However, important limitations should be noted. First, this cross-sectional and observational study was conducted several years ago among NYC residents who were willing and able to participate in a landline telephone survey, and findings may not be generalizable to the full NYC population or to other settings. Although the built environment is continually changing in New York City and elsewhere, these data likely remain relevant to understanding the associations between the contemporary built environment and active transportation. Reliance on self-reported physical activity makes the observed associations vulnerable to measurement error and may also bias our findings if over-reporting is systematically higher in some neighborhoods. The questions administered to this study population did not support separate analyses of walking and bicycling behavior, and future work is needed to clarify whether these active transportation modes are equally supported by neighborhood aesthetic amenities and safety, or are better facilitated by mode-specific infrastructure investments such as bicycle lanes. We were not able to distinguish active transportation that was discretionary or by necessity, and discretionary active transportation may be more sensitive to the aesthetic and safety-related features of the local environment. Future research efforts might benefit from assessing the availability of alternatives to active transportation, such as access to a private vehicle and affordable parking. In addition, the neighborhood definition used in this study was based on modified postal ZIP codes, an administrative unit that does not correspond with the perceptions of residents or the areas they access throughout the day [28]. Yet previous work in adult residents of New York City [65] and other populations [66] supports the robustness of health associations to the range of common neighborhood definitions. Finally, although we made efforts to maximize the temporal agreement and validity of our geographic data sources, these data were drawn from a range of several years during which the environment characteristics changed and from a variety of secondary sources, resulting in potential misclassification. In particular, the relative severity of homicides and pedestrian-auto collisions considered in this study may not capture the full range of safety characteristics relevant to active transportation.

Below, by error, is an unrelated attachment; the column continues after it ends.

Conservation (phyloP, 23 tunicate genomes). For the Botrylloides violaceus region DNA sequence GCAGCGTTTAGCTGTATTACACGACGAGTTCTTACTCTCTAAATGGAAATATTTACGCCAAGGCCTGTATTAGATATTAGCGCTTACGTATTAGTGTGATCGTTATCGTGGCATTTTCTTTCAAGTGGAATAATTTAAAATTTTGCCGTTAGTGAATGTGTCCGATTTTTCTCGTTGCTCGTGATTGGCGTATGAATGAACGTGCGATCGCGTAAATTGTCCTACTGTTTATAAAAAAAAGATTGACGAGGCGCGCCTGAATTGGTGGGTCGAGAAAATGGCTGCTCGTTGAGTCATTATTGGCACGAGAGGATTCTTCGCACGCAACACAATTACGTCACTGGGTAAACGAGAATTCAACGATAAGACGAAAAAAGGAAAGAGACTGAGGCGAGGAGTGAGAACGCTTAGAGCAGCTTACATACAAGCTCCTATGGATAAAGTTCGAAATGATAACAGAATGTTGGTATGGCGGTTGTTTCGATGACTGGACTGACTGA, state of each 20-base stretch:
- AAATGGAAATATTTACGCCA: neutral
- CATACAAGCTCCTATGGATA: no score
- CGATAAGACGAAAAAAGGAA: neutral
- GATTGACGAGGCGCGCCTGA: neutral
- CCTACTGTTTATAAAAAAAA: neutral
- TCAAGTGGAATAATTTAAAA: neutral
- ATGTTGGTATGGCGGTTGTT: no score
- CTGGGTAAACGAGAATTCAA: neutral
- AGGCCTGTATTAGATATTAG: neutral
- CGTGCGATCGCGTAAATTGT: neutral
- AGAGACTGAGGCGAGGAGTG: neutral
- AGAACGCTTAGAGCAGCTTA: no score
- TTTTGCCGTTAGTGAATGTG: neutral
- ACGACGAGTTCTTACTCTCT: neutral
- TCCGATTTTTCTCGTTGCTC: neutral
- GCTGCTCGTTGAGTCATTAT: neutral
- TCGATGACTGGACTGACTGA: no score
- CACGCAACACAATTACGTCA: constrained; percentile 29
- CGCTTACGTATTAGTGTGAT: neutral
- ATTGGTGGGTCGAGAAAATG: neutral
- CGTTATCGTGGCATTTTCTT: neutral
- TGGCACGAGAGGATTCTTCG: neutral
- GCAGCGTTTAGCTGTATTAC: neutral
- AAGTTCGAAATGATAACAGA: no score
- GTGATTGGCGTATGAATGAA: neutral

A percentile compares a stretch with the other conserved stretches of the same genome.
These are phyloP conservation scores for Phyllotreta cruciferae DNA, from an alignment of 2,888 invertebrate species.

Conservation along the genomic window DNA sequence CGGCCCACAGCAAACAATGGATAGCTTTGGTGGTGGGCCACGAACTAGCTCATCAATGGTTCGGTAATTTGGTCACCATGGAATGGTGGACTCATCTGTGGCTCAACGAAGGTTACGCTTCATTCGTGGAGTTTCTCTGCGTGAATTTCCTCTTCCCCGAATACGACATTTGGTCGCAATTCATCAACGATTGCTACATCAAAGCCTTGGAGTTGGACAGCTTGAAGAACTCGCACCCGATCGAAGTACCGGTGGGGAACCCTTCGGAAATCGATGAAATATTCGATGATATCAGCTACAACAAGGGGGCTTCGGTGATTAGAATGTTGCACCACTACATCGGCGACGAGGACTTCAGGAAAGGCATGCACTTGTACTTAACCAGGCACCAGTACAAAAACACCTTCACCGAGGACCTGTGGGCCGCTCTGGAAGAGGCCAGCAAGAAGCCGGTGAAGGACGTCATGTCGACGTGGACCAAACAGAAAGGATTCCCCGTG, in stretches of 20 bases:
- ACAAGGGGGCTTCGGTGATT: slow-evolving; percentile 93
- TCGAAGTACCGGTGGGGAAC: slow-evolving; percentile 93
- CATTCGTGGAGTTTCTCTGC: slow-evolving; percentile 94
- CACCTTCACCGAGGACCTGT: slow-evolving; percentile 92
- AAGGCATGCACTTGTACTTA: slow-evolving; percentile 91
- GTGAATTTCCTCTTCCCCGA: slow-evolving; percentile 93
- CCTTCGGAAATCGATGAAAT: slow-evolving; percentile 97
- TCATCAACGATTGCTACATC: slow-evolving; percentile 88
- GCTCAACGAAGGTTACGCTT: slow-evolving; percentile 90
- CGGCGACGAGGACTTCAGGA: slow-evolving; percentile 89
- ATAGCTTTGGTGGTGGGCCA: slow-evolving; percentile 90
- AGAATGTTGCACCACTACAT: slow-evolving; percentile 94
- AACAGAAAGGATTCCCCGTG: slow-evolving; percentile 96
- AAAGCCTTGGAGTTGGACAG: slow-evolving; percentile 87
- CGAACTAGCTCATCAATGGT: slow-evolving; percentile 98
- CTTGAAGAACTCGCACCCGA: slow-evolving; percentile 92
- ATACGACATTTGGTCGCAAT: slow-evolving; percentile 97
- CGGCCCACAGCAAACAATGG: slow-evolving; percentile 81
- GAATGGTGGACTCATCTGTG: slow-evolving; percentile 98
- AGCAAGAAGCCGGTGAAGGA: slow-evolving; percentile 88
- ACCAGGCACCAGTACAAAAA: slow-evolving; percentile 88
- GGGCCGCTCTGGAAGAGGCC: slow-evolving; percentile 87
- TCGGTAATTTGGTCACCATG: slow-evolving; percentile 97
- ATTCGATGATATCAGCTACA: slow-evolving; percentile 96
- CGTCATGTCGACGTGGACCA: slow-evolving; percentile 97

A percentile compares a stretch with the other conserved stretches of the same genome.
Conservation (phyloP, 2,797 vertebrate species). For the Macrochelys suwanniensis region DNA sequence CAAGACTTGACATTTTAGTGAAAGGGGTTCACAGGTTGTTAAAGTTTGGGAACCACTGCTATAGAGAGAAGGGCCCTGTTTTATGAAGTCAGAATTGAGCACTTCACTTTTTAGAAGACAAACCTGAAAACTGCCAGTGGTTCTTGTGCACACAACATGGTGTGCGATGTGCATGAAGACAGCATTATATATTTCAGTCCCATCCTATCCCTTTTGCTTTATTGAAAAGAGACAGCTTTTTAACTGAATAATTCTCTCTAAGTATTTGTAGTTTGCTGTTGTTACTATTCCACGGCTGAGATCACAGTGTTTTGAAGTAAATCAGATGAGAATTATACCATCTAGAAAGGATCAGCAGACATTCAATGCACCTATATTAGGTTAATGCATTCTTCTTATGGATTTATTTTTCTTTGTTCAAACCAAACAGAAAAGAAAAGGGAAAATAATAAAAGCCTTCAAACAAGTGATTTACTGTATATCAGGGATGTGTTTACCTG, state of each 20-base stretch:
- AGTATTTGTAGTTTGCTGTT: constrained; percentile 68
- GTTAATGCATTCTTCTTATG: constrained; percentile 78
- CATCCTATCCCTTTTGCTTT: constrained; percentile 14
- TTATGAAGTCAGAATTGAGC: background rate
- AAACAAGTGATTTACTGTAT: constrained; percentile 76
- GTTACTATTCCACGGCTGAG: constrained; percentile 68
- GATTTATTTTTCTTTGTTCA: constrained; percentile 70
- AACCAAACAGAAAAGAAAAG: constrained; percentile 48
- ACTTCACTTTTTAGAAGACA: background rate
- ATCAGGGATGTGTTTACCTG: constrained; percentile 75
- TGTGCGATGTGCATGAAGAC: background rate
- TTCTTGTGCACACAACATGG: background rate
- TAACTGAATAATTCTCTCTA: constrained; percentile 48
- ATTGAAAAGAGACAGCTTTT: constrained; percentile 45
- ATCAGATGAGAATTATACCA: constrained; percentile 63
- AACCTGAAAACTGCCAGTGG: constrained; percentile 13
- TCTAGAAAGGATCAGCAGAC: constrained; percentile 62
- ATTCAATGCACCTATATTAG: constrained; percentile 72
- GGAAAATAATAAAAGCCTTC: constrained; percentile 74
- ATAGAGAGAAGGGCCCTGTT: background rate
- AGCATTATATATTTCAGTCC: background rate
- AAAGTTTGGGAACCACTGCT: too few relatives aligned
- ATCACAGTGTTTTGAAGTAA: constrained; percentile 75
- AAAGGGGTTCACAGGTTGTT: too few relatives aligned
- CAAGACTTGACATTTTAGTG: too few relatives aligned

Active transportation promotes health and may also have local pedestrian safety [67] and environmental [68, 69] benefits. Yet municipal officials in a position to support pedestrians and bicyclists face funding limitations and competing priorities [70]. This analysis, along with future studies with attention to aesthetic and safety characteristics and to effect modification, can help inform efforts to make urban environments more supportive of physical activity. If the observed results are borne out by longitudinal and causally informative analyses, investments in neighborhood aesthetic amenities or homicide prevention may be warranted in order to promote active transportation. In addition to using study designs that allow causal inference, future research should consider interactions among neighborhood characteristics in order to inform tailored interventions to address health disparities resulting from multiple barriers to physical activity.



This work was supported by grants from the National Institutes of Health (grant numbers 5R01DK079885, P60-MD0005, and K01HD067390).

Conflict of interest

The authors have no conflict of interest to disclose.


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Copyright information

© The Society of Behavioral Medicine 2012

Authors and Affiliations

  • Gina S. Lovasi
    • 1
    Email author
  • Ofira Schwartz-Soicher
    • 2
  • Kathryn M. Neckerman
    • 3
  • Kevin Konty
    • 4
  • Bonnie Kerker
    • 4
  • James Quinn
    • 1
  • Andrew Rundle
    • 1
  1. 1.Department of EpidemiologyColumbia University Mailman School of Public HealthNew YorkUSA
  2. 2.Columbia University School of Social WorkNew YorkUSA
  3. 3.Columbia University Institute for Social and Economic Research and PolicyNew YorkUSA
  4. 4.New York City Department of Health and Mental HygieneNew YorkUSA